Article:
Engine emissions - Tiers and Stages explained
When people in the pump sales and pump supplier industry talk about pumps, you’ll often hear them refer to engines using the terms “Tiers” and “Stages”.
Both these terms relate to emissions standards – the regulations which set the maximum amount of pollutants an engine is allowed to emit to comply with legal limits.
Because there are different terms in use, it can get confusing. Here’s what you need to know.
What’s the difference between Tiers and Stages?
Put simply, they mean broadly the same thing – but in different parts of the world. They all refer to legislation as it applies to engines for non-road mobile machinery (NRMM) – essentially, any equipment, such as a Selwood Drainer pump or ‘S’ Solids Handling pumps solids handling pump, that has an engine but isn’t a vehicle.
Stage is a term used within the EU (including the UK) – where we refer to a Stage IV engine for example. In these areas, emissions regulations are imposed by the European Union and the UK Government.
Tier is the term used in the US and Canada, which are certified by the United States Environmental Protection Agency (US EPA). This is where we may, for example, refer to a Tier 4 engine.
What about other areas?
Territories other than the US and Canada and the UK and Europe will refer to one or both certification schemes. Engines can be dual certified, or be certified to one regulation or other. These territories have their own guidelines and timelines for meeting older stages or Tiers. Some remain unregulated. China has created its own standard, called China Stage (number).
Do Tiers and Stages match up – is a Tier 4 engine equivalent to a Stage IV engine?
No – that would be too simple! The Tier and Stage classifications have different criteria, such as power bands, which do not directly compare.
It’s always a case of looking at which system applies in the country you want to use the pump in, and then making sure it is rated using the right one.
Which system is the strictest?
At the moment, the EU’s Stage V emission limits are the toughest of the two, requiring engines to produce lower particulate emissions than Tier 4 Final. This is achieved by the use of diesel particulate filters in the exhaust after treatment.
Enforcement of transition deadlines was due to come into force in 2020 but was delayed due to the pandemic. Now, it is planned that beyond December 31st, 2021, only engines which meet Stage V criteria can be sold in the EU.
You can see the comparison between the emissions standards here:
Lower Emissions Zones
Some customers will already need pumps that meet the more stringent standards.
For example, we are pleased to be contributing pumping support for HS2, the UK’s biggest and most ambitious infrastructure project, which has raised the bar on emissions standards. Parts of the project effectively require compliance with Stage V standards this year.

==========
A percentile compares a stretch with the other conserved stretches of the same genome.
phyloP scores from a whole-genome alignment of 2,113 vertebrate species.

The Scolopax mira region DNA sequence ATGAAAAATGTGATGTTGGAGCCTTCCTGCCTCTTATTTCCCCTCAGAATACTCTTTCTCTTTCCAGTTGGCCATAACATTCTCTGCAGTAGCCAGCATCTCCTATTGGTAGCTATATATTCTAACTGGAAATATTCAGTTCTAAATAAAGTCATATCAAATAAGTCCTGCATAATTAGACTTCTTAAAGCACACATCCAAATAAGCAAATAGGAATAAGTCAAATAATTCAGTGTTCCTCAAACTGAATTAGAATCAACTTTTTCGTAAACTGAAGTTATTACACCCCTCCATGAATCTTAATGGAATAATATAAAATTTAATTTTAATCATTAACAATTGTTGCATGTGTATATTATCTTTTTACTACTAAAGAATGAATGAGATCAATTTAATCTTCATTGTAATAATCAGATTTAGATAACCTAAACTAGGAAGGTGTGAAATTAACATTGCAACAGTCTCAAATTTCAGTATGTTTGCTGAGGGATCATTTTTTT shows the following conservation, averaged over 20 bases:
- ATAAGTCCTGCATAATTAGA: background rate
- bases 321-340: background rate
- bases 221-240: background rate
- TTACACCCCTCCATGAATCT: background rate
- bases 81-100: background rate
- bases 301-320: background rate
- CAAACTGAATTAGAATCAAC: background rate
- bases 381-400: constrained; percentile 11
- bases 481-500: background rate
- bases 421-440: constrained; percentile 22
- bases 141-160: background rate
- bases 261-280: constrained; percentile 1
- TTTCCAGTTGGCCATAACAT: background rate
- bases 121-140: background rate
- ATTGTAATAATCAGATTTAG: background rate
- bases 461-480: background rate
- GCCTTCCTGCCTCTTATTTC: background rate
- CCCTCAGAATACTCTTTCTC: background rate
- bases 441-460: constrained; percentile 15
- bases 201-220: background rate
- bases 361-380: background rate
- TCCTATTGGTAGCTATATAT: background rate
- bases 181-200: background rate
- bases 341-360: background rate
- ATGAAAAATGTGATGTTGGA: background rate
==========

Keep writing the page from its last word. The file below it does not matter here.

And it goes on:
There are also designated Lower Emissions Zones (LEZs) around the UK, which also require NRMM to meet higher standards.
The organisation Cleaner Construction for London, supported by the Mayor of London, has set out a timeline for reducing NRMM emissions in the capital. As of September 2020, equipment on all sites within London’s Central Activity Zone and in designated “Opportunity Areas” are required to meet stage IV as a minimum. It is anticipated that by 2030, Stage V will be the minimum requirement across Greater London.
At Selwood, we are already manufacturing and supplying pumps including drainer pumps and solids handling pumps which meet Stage V standards and can readily provide these to customers who need them.
Which engines are used by Selwood?
Selwood’s market-leading S range of solids handling pumps are currently available with:
Stage IIIB transition engines for use in the UK and EU. These pumps remain legal for their natural life if they were manufactured by June 2021 and put into operation or sold before December 31st, 2021.
Stage IV compliant engines for use in the UK and EU-regulated areas.
Tier 4 compliant engines for sale and use in the US or markets not regulated by the EU.
Stage V engines which comply with the new EU legislation.
Selwood has become the first UK pump rental company to offer pumps that can be fuelled by Hydrotreated Vegetable Oil (HVO).
All Selwood pumps which have a Stage IIIB engine – including the Eco range of units – S160Eco, D150Eco and HSP35Eco – can now be run on the HVO fuel as an alternative to diesel.
HVO is a second-generation, clean-burning fossil-free biofuel which is made from renewable, sustainable raw materials and can reduce greenhouse gas emissions by up to 90%. It also significantly reduces nitrogen oxide (NOx) and particulate matter (PM) emissions.
The fuel is completely interchangeable with diesel, without the need to clean out the pump’s fuel tanks or make adaptations, and with no negative effect on pump performance.
The December 2021 deadline is looming, so time is running out to order pumps which use transition engines! Speak to our Pump Sales team today.